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, 15 (1), 832-54

A Multi-Channel, Flex-Rigid ECoG Microelectrode Array for Visual Cortical Interfacing

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A Multi-Channel, Flex-Rigid ECoG Microelectrode Array for Visual Cortical Interfacing

Elena Tolstosheeva et al. Sensors (Basel).

Abstract

High-density electrocortical (ECoG) microelectrode arrays are promising signal-acquisition platforms for brain-computer interfaces envisioned, e.g., as high-performance communication solutions for paralyzed persons. We propose a multi-channel microelectrode array capable of recording ECoG field potentials with high spatial resolution. The proposed array is of a 150 mm2 total recording area; it has 124 circular electrodes (100, 300 and 500 µm in diameter) situated on the edges of concentric hexagons (min. 0.8 mm interdistance) and a skull-facing reference electrode (2.5 mm2 surface area). The array is processed as a free-standing device to enable monolithic integration of a rigid interposer, designed for soldering of fine-pitch SMD-connectors on a minimal assembly area. Electrochemical characterization revealed distinct impedance spectral bands for the 100, 300 and 500 µm-type electrodes, and for the array's own reference. Epidural recordings from the primary visual cortex (V1) of an awake Rhesus macaque showed natural electrophysiological signals and clear responses to standard visual stimulation. The ECoG electrodes of larger surface area recorded signals with greater spectral power in the gamma band, while the skull-facing reference electrode provided higher average gamma power spectral density (γPSD) than the common average referencing technique.

Figures

Figure 1.
Figure 1.
(A) ECoG electrode array; (B,D) Signal-acquisition area; (C) Reference electrode (top-view); (E) Reference electrode fixed to the array's backside (cross-section).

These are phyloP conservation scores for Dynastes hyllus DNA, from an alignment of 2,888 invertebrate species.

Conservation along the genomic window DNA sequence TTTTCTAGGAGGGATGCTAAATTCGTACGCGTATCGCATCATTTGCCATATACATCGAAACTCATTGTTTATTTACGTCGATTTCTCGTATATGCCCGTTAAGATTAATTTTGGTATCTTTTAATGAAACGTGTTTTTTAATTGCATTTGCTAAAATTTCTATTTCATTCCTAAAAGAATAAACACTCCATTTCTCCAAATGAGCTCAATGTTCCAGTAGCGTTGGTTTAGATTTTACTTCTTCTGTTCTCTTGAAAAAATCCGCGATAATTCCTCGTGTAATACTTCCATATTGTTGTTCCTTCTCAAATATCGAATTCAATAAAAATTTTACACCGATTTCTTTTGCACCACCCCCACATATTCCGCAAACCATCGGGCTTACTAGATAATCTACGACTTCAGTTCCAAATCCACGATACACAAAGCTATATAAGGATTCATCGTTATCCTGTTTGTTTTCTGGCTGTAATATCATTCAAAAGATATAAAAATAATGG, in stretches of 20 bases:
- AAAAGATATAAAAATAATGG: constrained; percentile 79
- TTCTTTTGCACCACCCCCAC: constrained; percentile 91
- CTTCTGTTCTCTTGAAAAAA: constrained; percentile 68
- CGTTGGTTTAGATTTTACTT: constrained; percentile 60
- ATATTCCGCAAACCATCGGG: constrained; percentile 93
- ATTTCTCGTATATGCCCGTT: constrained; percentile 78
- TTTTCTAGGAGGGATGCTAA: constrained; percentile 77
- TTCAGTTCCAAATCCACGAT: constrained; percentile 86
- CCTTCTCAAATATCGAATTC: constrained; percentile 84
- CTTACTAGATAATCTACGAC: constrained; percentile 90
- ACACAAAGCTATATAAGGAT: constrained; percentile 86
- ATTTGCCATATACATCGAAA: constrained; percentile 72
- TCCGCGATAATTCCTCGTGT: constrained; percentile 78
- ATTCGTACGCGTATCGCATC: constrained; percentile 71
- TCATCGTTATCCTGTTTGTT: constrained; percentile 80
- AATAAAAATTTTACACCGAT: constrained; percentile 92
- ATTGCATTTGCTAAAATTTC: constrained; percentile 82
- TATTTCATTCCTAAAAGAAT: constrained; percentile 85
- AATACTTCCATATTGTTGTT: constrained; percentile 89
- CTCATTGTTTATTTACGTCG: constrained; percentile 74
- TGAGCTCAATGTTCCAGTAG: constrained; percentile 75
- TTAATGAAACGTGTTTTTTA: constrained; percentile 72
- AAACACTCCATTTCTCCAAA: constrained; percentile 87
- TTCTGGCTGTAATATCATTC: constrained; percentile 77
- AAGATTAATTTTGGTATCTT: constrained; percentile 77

Figure 2.
Figure 2.
(Left) Connector-assembly region; (Right) A free-standing flex-rigid ECoG array.
Figure 3.
Figure 3.
Microfabrication flow.
Figure 4.
Figure 4.
EIS test set-up with LabView-controlled multiplexer (MUX); CE stands for counter electrode, Ref for the external reference electrode and WE for the ECoG array.
Figure 5.
Figure 5.
Receptive field mapping task. Movement of the bar stimulus over the receptive field of an electrode is reflected as a temporary increase in ECoG signal power.
Figure 6.
Figure 6.
A 4″ wafer which contains three flex-rigid ECoG devices.
Figure 7.
Figure 7.
ECoG signal-acquisition area.
Figure 8.
Figure 8.
(A,B) Soldering pad; (C) Reflowed photoresist profile transferred to PI.
Figure 9.
Figure 9.
(A) Solder paste dispensed on pads; (B) Soldered connector leg; (C) Four soldered connectors after flux-clean.
Figure 10.
Figure 10.
(A) ECoG array after wafer release; (B) The ECoG array with its skull-facing reference electrode.
Figure 11.
Figure 11.
Specimen types used in adhesion (AC) and electrical (B,C) tests.
Figure 12.
Figure 12.
Impedance spectral bands according to electrode type; circuit diagrams.
Figure 13.
Figure 13.
Impedance magnitude values at 100 Hz derived from the data of Figure 12, plotted against the inverse values of the electrode area (mean ± SD).
Figure 14.
Figure 14.
Values derived from Table 1 for the double layer capacitance C and charge-transfer resistance Rp plotted against the electrode area.
Figure 15.
Figure 15.
Electrophysiological signals (left image) recorded from electrode sites distributed over the array diameter (right image, #1–14).
Figure 16.
Figure 16.
Time-frequency plots of normalized PSD for three neighbouring electrodes of different sizes situated in the middle of the array layout (red circles in the right image of Figure 15).
Figure 17.
Figure 17.
Time course of normalized gamma-PSD ± s.d. derived from time-frequency plots (shown in Figure 16), using a skull-facing reference electrode (Left) and common average referencing (Right).

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